Live Music + Gig Reviews

The Mars Volta @ Somerset House, London

13 July 2009

The Mars Volta

The Mars Volta

“It wouldn’t be a Mars Volta gig without something going wrong!” notes singer Cedric Bixler-Zavala, 20 minutes in to the band’s marathon set. It’s taking a while for their equipment to catch up with them – Thomas Pridgen has bust one of his drums, and the sound levels are still being tweaked. The group themselves are kicking into gear though, and Cedric is in talkative mood. Actually, make that a full throated roar by the end.

Yet by all accounts this feels like a gig the Mars Volta have needed to get out their system for a while. “Thanks to those who followed us around the European festivals, we had a real hard time – it’s no fun doing that shit”, he acknowledges.

That’s the price the band have had to pay for short set times and dodgy sound. Tonight they’re back at home though, in front of their own fans, unsupported and with two hours on stage to really cut loose. The set peaks as it should, the group’s formidable virtuosity again evident, their energy unsurpassed. Omar Rodriguez Lopez could play guitar all day. The instrument seems welded to his fingers, yet in the thousands of notes he plays through the night, none are self indulgent and all contribute to the ferocious impact of the band’s music. Pridgen, meanwhile, is fast becoming one of the finest drummers around, some blistering fills executed with a complete lack of fuss.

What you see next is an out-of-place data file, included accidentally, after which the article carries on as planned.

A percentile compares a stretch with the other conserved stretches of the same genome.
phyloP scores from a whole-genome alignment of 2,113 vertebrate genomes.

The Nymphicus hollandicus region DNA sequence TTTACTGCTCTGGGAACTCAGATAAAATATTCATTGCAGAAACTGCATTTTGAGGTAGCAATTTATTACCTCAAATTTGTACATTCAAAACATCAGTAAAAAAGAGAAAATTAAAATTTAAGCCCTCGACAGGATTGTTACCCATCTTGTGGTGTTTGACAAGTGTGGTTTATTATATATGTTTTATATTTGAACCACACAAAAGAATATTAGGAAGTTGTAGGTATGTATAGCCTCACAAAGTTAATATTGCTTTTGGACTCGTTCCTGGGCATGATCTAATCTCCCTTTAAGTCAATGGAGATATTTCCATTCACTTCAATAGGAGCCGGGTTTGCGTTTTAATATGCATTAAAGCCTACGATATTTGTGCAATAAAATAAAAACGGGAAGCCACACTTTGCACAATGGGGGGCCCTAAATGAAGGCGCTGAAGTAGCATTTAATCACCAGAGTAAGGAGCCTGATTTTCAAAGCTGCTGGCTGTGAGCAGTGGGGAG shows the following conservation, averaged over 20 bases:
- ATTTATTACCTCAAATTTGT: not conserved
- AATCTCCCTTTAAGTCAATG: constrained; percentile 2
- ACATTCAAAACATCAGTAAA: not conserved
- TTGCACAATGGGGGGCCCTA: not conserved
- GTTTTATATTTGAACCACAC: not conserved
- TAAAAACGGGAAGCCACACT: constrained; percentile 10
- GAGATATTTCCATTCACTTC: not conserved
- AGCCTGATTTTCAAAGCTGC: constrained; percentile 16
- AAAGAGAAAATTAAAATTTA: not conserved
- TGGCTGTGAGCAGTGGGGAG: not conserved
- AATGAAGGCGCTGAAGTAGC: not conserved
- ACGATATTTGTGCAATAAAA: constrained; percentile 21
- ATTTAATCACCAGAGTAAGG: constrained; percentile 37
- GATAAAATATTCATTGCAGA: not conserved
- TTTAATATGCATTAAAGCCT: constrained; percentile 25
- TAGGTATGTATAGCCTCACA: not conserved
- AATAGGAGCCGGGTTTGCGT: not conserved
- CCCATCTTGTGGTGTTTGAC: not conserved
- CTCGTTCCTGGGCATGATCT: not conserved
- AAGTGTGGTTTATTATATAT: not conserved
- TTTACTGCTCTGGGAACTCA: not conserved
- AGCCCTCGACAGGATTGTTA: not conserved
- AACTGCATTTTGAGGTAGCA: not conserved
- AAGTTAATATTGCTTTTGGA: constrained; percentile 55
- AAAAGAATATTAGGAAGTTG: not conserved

Somehow the pair manage to take a back seat to Bixler-Zavala, who’s really up for the fight. Dedicating Ilyena to Helen Mirren (it’s her birth name) his searing vocals sit at the top of a performance of raw funk and near abandon. Cotopaxi is taken at a blistering lick, too, powering into a brick wall at the finish.

It’s not all bluster with the Mars Volta though, despite the impact of the big rock guns. Cygnus, the centrepiece, is drawn out to nigh on 20 minutes of ever increasing intensity, stripped back in the middle to just lower guitars and bass drums, holding its audience captive throughout. It’s in these quieter passages that band and venue seem closely aligned, soft blue hues bathing the Somerset House stones in an otherworldly light. When they opt to use strobes, as they do in one particularly vicious ending, the place goes into a spin.

Then suddenly, with a furious performance of Wax Simulacra, it’s all over, and the band leave the stage positively wreathed in smiles. They’ve played for three times as long as The Enemy three nights previously, yet are still fresh faced and ready to do it all over again.

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